Perfect running conditions met participants of the Klondike Trail of ‘98 International Road Relay last weekend.
Rain in Skagway opened up to calm conditions past the summit and into B.C. and the Yukon. As the sun rose over the South Klondike Highway, runners continued to receive a light push from the tailwind and sun cover from the overcast skies.
Anchorage’s Broken Tooth – TNP was the last team to start and the first to finish, arriving at the finish in Rotary Peace Park in 11 hours 15 minutes and 35 seconds.
Whitehorse teams won six of 11 categories, earning wins in mixed (Running Home to Yukon Brewing), masters open (Shier Law Runners), masters women (Quantum Running Machines),walkers legs 7-10 (Slowly Heading North), youth legs 7a-10b (Buffalo Bill and the Funky Bunch) and walkers legs 7a-10b (16 Legs A’Walkin).
“I was really happy with how it went,” said Running Home to Yukon Brewing team captain David Eikelboom. “People ran more or less as expected.”
The local team had a few last-minute substitutions and while they don’t go into the race with expectations of being on the podium, the team finished fourth overall, winning their division.
Starting in the penultimate wave at 11 p.m. (Yukon time) in Skagway, Kendra Murray led them off. And the remaining legs were run by Caleb Light, Sarah Murray, Shane Carlos, Luke Carlos, Brendan Morphet, Harry Borlase, Matthias Purdon, Anett Kralisch and Eikelboom.
Starting at the same time as another local favourite, Wu-Tang Clan, the teams were close throughout the 176.5-kilometre event.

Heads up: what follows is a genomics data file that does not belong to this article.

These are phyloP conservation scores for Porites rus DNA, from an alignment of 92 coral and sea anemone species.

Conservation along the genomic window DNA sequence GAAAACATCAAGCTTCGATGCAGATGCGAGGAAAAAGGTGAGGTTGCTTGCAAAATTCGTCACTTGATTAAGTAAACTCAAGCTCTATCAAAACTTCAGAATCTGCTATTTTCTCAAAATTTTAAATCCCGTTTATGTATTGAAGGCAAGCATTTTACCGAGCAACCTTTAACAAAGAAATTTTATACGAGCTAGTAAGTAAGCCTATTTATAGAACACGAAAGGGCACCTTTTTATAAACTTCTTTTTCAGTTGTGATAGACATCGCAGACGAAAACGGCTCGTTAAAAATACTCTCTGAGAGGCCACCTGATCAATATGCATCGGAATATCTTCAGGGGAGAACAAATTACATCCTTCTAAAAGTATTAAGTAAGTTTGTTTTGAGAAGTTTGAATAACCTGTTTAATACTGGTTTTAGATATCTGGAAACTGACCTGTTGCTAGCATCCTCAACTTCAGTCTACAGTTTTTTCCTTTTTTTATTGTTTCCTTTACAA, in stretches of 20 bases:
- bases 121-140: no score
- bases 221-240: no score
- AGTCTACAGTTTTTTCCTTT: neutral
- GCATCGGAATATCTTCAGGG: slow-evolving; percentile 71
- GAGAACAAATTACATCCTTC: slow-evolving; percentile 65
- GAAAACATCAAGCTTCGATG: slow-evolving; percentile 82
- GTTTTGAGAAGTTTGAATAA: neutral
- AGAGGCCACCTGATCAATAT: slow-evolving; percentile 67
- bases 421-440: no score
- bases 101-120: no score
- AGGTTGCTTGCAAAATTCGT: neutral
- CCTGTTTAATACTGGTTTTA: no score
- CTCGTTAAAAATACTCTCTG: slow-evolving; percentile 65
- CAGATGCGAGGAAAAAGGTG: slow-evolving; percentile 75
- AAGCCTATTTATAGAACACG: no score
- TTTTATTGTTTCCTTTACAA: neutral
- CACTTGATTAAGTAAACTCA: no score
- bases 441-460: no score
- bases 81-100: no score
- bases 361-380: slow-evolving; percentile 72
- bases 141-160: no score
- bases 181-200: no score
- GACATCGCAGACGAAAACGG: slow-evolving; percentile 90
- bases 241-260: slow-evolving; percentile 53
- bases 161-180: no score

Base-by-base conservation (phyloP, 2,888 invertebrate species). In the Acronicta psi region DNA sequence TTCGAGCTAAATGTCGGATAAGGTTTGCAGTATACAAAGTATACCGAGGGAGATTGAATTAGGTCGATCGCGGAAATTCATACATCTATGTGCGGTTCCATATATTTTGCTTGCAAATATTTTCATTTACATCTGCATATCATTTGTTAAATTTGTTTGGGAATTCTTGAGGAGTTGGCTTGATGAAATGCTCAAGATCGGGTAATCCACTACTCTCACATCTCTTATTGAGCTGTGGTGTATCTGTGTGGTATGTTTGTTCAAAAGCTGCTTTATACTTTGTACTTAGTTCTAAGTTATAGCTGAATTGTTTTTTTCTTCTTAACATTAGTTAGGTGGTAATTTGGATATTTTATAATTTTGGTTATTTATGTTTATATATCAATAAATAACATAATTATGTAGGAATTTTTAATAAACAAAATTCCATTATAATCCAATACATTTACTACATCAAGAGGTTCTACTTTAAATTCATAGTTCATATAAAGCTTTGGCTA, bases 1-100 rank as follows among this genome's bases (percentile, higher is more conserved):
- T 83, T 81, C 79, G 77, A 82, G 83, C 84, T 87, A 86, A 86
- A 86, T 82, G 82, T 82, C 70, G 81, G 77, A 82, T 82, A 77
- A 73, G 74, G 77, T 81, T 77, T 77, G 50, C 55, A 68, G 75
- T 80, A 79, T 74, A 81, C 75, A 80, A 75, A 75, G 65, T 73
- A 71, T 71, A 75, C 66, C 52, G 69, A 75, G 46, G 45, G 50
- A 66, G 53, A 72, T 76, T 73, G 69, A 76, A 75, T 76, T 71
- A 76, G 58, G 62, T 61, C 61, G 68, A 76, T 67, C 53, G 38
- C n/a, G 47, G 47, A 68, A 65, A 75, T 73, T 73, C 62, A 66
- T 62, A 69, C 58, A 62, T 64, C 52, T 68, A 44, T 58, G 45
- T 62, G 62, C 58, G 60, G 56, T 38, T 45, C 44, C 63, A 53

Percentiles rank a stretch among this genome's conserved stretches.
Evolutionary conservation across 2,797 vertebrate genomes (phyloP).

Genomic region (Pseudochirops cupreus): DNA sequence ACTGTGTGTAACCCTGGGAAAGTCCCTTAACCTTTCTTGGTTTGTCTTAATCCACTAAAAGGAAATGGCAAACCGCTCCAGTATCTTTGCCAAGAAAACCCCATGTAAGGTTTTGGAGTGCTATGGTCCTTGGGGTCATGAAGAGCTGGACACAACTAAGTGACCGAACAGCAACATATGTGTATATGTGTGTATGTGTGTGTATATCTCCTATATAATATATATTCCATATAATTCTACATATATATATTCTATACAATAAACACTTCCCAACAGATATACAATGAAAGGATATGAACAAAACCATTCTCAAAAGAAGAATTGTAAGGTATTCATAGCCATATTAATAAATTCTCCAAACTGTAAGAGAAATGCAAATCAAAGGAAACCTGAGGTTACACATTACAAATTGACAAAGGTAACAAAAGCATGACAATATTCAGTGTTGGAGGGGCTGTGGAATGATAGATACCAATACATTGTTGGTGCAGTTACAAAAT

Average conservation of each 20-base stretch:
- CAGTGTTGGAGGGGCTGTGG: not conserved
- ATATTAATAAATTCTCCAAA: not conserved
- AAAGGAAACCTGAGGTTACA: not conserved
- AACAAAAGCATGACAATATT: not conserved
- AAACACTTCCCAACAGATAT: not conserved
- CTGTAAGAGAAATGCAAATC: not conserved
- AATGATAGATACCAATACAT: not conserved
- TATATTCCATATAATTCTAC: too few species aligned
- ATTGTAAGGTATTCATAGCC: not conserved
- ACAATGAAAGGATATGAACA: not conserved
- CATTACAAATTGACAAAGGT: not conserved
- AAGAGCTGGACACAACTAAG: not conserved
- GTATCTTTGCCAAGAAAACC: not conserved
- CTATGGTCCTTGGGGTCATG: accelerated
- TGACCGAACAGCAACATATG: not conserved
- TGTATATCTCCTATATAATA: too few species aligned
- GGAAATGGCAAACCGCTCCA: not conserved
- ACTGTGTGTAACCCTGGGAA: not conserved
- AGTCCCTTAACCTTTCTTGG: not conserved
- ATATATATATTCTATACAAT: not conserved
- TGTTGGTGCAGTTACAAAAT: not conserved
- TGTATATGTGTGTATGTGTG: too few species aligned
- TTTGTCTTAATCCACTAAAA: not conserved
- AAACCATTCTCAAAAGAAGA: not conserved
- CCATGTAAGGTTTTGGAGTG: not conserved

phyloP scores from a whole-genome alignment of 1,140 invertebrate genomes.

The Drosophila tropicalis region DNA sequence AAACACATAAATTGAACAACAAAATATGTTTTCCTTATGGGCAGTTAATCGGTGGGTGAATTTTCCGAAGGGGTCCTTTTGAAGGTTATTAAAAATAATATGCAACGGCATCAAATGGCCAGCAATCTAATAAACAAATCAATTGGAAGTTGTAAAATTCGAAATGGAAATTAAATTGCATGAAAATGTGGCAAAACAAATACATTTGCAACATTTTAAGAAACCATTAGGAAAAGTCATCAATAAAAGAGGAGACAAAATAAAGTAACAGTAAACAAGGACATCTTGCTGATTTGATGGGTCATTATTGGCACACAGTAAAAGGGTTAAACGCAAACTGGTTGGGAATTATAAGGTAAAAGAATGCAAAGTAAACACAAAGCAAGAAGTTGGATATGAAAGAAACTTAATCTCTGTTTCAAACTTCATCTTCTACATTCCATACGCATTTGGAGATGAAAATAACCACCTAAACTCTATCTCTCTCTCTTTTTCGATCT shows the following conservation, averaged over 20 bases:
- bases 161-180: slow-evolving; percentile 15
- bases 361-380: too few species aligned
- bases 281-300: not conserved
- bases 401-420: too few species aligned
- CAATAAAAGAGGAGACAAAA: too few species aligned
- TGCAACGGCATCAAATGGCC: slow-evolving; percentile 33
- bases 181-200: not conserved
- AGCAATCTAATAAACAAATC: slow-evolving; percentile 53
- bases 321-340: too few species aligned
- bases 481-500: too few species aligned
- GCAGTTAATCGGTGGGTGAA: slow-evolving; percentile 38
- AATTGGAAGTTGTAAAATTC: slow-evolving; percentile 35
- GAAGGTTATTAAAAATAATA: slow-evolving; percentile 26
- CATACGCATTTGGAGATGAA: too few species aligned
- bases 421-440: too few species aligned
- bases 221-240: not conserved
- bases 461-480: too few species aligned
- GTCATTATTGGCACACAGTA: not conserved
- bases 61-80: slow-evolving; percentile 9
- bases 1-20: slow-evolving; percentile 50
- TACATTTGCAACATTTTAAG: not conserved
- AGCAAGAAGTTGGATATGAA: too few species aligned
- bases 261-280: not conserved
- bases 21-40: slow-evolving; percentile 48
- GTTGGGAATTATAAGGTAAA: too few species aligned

“They got ahead of us early on,” said Eikelboom. “Then we were starting to reel them in a little bit.”
With some strong runs on the later legs, the gap shrank a little bit.
Kralisch posted the top female time on Leg 9.
“I live for being cheered on. For me the entire road could be lined with people and I would run faster,” she said. “I had a good run. I would say it was kind of like a German train, completely on schedule. I arrived three seconds ahead of my
Wu-Tang Clan, captained by Colin Abbott, a seasoned cross-country ski racer who also organizes the spring cross country ski marathon, is a gathering of friends who enjoy being active together.
No one really identifies as a runner per se, said Abbott, but with a strong fitness base from other adventures, the team is able to push itself in a competition like the road relay.
The team’s name last year, Aggressive Nonchalance, is a good way of summing them up, he said.
“The attitude we have is no one really on the team trains for running full-time, but we all love to compete,” said Abbott.
“We more like to adventure.”
With strong individual performances on the team, they were able to finish third in the open division and third overall with a time of 12:29:56, a few minutes faster than last year and about five seconds off their projected time this year.
“Everyone did exactly as well as they thought they would,” he said.
With 1,750 participants, the road relay weekend is one of the biggest sporting events of the season in the Yukon.
“It’s the one weekend of the year that running in the Yukon is a big deal,” said Eikelboom. “The race is very much different things for different people.”
Some are running with the goal of completing every single leg for the Senator’s Cup, others are interested in doing the same leg every year and some are in it just for kicks with colourful costumes abound.
The Klondike Road Relay is a fundraiser for Sport Yukon. At press time today, the total figure raised was not available.